As an example of how you can use custom metrics, at Stackify we use a lot of them to track things like how many metrics or log messages we have coming inbound per minute. We also track how long it takes to process them at every step in the pipeline. These kinds of metrics are very valuable for application monitoring and troubleshooting purposes.
Pros: Reporting custom metrics to a 3rd party solution can be simpler than reporting them to a Windows performance counter and then figuring out how to report the performance counter to somewhere. (Eliminates a step!) Cons: Not taking the time to actually create some?!? How to: Create Custom Performance Counters with C#
Open source option: statsd + graphite Metrics.NET Note: Many application monitoring type products may have libraries or an API available for supporting custom metrics as part of a larger monitoring product. Check if your current tools support it.
If you don’t have an APM solution, parsing your IIS logs is one way to do basic ASP.NET performance monitoring.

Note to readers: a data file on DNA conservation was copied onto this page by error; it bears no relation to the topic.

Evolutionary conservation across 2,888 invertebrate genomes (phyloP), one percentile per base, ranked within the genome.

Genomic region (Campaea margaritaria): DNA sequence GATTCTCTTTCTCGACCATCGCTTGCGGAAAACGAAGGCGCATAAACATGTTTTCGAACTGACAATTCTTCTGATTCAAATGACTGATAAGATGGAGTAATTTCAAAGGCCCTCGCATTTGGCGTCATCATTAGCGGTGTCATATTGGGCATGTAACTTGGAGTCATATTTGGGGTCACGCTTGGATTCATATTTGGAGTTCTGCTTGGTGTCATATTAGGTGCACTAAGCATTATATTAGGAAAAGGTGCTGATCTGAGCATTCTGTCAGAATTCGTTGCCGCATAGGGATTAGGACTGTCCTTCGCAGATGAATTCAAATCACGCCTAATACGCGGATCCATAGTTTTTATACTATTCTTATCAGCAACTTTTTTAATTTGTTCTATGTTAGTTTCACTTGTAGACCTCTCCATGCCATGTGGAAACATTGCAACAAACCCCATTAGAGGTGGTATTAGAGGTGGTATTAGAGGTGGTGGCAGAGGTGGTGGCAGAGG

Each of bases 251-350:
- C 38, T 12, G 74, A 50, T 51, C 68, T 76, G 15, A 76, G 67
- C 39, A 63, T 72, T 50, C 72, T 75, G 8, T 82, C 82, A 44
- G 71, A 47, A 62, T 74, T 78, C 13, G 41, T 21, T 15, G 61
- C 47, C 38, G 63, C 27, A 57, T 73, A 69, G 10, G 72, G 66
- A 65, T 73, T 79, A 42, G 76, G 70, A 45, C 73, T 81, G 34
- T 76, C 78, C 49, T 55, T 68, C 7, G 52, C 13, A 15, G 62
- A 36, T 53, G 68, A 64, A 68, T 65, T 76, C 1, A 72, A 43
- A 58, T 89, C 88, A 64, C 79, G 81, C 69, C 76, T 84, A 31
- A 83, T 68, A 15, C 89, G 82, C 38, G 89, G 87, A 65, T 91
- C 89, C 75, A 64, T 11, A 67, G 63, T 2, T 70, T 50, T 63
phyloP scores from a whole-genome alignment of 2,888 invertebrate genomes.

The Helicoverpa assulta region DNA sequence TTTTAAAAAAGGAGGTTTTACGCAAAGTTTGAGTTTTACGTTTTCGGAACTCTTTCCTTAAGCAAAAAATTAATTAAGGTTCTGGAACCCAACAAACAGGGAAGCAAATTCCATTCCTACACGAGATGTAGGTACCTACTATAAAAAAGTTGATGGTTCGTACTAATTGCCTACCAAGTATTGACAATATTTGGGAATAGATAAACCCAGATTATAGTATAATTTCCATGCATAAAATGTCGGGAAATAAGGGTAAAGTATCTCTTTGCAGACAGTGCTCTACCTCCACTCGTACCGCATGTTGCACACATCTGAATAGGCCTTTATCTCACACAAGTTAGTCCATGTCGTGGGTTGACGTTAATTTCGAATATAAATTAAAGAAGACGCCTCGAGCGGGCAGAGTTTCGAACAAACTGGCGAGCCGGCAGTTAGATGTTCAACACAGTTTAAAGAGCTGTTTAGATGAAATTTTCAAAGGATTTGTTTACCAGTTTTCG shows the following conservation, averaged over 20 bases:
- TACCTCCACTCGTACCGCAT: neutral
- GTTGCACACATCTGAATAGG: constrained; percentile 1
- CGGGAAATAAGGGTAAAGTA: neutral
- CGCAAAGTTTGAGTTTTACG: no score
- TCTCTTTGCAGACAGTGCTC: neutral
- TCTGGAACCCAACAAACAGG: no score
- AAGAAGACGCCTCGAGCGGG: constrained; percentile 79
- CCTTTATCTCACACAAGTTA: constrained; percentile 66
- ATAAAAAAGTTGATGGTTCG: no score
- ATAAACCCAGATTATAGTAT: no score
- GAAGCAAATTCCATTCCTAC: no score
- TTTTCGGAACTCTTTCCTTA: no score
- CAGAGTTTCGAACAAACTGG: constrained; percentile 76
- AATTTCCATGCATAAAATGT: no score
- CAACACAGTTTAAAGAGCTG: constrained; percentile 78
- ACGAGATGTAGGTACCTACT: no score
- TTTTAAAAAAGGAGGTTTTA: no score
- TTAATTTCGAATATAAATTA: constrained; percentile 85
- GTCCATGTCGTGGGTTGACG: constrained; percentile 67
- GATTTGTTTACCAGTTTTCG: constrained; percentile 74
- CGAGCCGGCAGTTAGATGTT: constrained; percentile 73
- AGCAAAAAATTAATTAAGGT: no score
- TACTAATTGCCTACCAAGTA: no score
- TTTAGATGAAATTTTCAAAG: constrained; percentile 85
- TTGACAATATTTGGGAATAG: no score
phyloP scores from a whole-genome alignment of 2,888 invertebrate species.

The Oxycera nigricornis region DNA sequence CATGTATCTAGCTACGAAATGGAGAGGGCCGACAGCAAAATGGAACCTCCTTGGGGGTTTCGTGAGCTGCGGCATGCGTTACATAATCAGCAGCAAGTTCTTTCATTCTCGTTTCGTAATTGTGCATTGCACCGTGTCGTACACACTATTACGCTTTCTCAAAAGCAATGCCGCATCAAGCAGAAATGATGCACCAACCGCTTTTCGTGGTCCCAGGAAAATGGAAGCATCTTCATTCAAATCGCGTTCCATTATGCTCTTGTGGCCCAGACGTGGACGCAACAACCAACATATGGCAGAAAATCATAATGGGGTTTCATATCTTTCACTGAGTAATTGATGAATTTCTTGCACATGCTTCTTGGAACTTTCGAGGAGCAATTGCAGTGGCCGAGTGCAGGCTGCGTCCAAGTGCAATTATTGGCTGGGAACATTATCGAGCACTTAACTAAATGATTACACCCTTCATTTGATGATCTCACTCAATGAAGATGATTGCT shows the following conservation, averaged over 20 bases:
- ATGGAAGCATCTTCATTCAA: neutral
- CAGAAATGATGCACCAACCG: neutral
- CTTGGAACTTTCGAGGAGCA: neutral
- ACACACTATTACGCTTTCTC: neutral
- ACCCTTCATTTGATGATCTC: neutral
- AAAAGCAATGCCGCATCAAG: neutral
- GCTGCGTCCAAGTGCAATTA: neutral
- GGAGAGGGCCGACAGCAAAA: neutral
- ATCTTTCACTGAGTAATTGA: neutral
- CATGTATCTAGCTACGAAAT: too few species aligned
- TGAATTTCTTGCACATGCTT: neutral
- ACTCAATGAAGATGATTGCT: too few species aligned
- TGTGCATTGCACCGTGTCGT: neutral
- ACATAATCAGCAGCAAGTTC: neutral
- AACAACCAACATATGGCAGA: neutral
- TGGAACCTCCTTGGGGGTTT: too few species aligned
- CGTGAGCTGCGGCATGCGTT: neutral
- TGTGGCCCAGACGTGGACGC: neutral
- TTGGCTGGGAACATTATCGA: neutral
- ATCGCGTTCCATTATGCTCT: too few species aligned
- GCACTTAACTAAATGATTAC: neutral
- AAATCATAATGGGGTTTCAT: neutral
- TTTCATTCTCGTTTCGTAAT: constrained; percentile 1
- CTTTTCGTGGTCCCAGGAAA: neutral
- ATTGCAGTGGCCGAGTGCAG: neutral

Pros: Quickly viewing an IIS log file is easy to do. Visual Log Parser provides a quick way to do some basic querying against logs. Cons: Doesn’t give you any details as to why the request took as long as it did. The time taken as reported by IIS includes client network time which is longer than just time spent in your code. Many apps now use advanced URL routing which makes the URLs very unique and hard to report on (URL rewriting, REST, WCF, etc). Popular tools: Visual Log Parser ELK stack Stackify Retrace Splunk Other log management tools Read more: 13 Ways to Tail a Log File on Windows & Linux
Pros: Can be turned on for production servers at any time and turned back off when you are done. Good for identifying if a problem is happening, how often and perhaps some details as to why. Helpful for finding problems with HTTP modules. Cons: The output is giant XML files full of lots and lots of information that can be hard to decipher. Requires file system access to production servers to view. Doesn’t identify performance problems down to the method or code level like profiling does. 9. Exception Tracking One of the biggest causes of performance problems can be application exceptions. When an exception is thrown it causes the thread to pause while the stack trace is collected. Even handled exceptions that seem innocent can cause huge performance bottlenecks under heavy server load. It is important to aggregate and monitor all of your exceptions to find critical problems, new errors, and monitor error rates over time. Error or bug tracking tools are essential for any development team.